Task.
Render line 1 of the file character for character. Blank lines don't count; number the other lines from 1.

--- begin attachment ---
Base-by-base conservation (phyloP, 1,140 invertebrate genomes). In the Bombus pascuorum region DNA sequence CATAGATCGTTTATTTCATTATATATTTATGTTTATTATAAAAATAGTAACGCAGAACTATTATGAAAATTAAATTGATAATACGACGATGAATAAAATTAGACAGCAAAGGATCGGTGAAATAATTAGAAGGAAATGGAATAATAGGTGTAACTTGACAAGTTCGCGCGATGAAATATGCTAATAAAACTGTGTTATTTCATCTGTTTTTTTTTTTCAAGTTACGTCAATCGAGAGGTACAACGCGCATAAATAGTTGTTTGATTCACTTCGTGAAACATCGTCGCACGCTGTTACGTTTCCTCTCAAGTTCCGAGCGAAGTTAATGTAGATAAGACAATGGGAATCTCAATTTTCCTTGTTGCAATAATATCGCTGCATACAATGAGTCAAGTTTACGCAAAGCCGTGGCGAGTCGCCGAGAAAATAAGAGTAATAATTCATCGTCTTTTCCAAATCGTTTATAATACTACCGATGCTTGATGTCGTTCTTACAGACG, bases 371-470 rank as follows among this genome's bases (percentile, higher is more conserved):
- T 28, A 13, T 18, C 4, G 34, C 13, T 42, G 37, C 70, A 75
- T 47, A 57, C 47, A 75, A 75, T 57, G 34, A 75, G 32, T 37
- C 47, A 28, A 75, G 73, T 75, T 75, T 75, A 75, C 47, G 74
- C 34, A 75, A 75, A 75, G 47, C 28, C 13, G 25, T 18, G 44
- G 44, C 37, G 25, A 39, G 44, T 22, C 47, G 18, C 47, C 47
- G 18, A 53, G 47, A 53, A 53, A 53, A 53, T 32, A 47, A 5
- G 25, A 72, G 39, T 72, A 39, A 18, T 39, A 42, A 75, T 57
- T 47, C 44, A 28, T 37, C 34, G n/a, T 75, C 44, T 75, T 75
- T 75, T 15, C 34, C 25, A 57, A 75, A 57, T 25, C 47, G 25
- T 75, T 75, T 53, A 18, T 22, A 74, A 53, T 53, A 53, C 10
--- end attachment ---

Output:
Base-by-base conservation (phyloP, 1,140 invertebrate genomes). In the Bombus pascuorum region DNA sequence CATAGATCGTTTATTTCATTATATATTTATGTTTATTATAAAAATAGTAACGCAGAACTATTATGAAAATTAAATTGATAATACGACGATGAATAAAATTAGACAGCAAAGGATCGGTGAAATAATTAGAAGGAAATGGAATAATAGGTGTAACTTGACAAGTTCGCGCGATGAAATATGCTAATAAAACTGTGTTATTTCATCTGTTTTTTTTTTTCAAGTTACGTCAATCGAGAGGTACAACGCGCATAAATAGTTGTTTGATTCACTTCGTGAAACATCGTCGCACGCTGTTACGTTTCCTCTCAAGTTCCGAGCGAAGTTAATGTAGATAAGACAATGGGAATCTCAATTTTCCTTGTTGCAATAATATCGCTGCATACAATGAGTCAAGTTTACGCAAAGCCGTGGCGAGTCGCCGAGAAAATAAGAGTAATAATTCATCGTCTTTTCCAAATCGTTTATAATACTACCGATGCTTGATGTCGTTCTTACAGACG, bases 371-470 rank as follows among this genome's bases (percentile, higher is more conserved):